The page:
Copy the selected text to the Clipboard by pressing the key combination command-C. Then click anywhere in the Terminal window and paste (command-V). A TextEdit window will open with the output of the command. Post the contents of that window, if any — the text, please, not a screenshot. You can then close the TextEdit window. No typing is involved in this step.
    Step 2


    Repeat with this line:
    sudo launchctl list | sed 1d | awk '!/0x|com\.(apple|openssh|vix)|edu\.mit|org\.(amavis|apache|cups|isc|ntp|postfix|x)/{print $3}' | open -f -a TextEdit
    This time you'll be prompted for your login password, which you do have to type. Nothing will be displayed when you type it. Type it carefully and then press return. You may get a one-time warning to be careful. Heed that warning, but don't post it. If you see a message that your username "is not in the sudoers file," then you're not logged in as an administrator.


    Note: If you don’t have a login password, you’ll need to set one before taking this step. If that’s not possible, skip to the next step.


    Step 3
    launchctl list | sed 1d | awk '!/0x|com\.apple|edu\.mit|org\.(x|openbsd)/{print $3}' | open -f -a TextEdit
    Step 4
    ls -1A /e*/mach* {,/}L*/{Ad,Compon,Ex,Fram,In,Keyb,La,Mail/Bu,P*P,Priv,Qu,Scripti,Servi,Spo,Sta}* L*/Fonts 2> /dev/null | open -f -a TextEdit
    Important: If you formerly synchronized with a MobileMe account, your email address may appear in the output of the above command. If so, anonymize it before posting.


    Step 5
    osascript -e 'tell application "System Events" to get name of every login item' 2> /dev/null | open -f -a TextEdit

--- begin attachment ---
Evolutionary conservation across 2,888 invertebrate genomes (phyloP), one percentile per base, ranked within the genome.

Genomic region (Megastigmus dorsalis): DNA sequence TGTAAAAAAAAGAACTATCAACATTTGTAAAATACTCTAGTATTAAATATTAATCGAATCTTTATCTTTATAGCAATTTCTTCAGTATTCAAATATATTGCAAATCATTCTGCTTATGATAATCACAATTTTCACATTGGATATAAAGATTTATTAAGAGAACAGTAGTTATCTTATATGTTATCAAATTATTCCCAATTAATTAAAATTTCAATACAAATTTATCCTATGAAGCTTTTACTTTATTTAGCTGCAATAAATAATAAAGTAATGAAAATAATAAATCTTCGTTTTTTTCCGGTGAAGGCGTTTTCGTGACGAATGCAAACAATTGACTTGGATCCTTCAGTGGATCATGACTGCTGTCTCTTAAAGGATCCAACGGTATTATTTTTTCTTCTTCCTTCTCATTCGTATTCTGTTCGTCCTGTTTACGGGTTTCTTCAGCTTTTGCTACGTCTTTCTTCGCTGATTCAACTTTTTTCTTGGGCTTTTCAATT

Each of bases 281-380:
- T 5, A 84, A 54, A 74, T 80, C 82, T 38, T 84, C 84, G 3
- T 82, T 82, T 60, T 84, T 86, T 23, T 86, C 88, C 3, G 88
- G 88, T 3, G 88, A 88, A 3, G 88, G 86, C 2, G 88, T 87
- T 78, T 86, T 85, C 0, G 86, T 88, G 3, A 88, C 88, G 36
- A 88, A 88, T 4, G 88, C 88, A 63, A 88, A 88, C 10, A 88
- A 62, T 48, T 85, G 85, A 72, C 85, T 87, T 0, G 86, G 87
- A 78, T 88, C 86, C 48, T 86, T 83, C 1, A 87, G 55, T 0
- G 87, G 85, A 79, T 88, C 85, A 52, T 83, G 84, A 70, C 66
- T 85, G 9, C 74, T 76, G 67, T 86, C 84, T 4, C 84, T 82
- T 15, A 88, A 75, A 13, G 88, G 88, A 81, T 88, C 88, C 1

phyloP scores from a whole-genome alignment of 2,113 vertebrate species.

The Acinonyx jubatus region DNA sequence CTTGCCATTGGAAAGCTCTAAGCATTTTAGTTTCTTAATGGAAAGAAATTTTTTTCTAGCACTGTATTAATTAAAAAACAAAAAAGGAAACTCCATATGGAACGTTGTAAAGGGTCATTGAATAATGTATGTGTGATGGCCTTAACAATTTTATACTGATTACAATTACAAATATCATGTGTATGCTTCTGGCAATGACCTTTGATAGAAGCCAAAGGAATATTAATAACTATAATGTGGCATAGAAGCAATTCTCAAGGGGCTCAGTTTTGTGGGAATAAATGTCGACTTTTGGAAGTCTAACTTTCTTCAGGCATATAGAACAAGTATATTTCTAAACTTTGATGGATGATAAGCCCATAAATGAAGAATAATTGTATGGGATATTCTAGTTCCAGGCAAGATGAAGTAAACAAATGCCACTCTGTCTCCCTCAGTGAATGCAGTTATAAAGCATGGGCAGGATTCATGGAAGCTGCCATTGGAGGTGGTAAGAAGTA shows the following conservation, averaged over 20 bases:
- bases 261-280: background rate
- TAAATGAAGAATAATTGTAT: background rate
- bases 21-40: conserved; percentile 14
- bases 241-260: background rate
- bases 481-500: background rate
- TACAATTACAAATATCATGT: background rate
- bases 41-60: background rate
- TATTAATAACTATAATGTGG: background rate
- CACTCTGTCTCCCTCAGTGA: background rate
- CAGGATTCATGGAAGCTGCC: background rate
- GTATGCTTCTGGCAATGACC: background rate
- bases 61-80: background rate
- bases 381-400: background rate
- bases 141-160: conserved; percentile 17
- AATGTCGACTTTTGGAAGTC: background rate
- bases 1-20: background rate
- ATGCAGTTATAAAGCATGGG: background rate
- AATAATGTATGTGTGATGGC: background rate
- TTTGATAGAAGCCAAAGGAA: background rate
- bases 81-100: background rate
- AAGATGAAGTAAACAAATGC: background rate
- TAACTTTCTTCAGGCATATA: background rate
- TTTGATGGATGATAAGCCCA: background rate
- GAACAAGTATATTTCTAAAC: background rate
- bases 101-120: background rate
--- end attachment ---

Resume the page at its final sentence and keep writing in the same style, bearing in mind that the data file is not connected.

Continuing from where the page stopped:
Remember, steps 1-5 are all copy-and-paste — no typing, except your password. Also remember to post the output.


    You can then quit Terminal.

  • Level 1 (0 points)

    Ok.  Thank you for your help!


    After posting the first contents into terminal, a window entitled 'open_ezZXGpAW.txt' opened up. It contained no content.

  • Level 1 (0 points)

    Contents of window after Step 2:






  • Level 1 (0 points)

    After Step 3:




  • Level 1 (0 points)

    Step 4 (I anonymized my @me address with ###s):









    Adobe AIR.framework












    /Library/Input Methods:


    /Library/Internet Plug-Ins:



    Flash Player.plugin



    Quartz Composer.webplugin

    QuickTime Plugin.plugin



    Unity Web Player.plugin






    /Library/Keyboard Layouts:











    Box Sync.prefPane

    Flash Player.prefPane























    Adobe Unit Types.osax






    Microsoft Office.mdimporter















    Library/Address Book Plug-Ins:









    Library/Input Methods:



    Library/Internet Plug-Ins:


    Library/Keyboard Layouts:







  • Level 1 (0 points)

    And Step 5:


    Alfred, Flux, Dropbox, WDQuickView

  • Linc Davis Level 10 (184,710 points)

    Boot in safe mode again. Back up all data, then uninstall the Western Digital software according to the developer's instructions. Reboot as usual and test.

  • Level 1 (0 points)

    Sorry for the delay. I'm trying to uninstall it, but the developer uninstaller software seems to be not working.

  • Linc Davis Level 10 (184,710 points)

    You also have a partial installation of Norton. I don't think it's functional, but it should be removed too. If all else fails, you'll have to erase the startup volume, reinstall OS X, and restore only your user data and settings from a backup. After that, reinstall all your third-party software from scratch, not including the unnecessary items.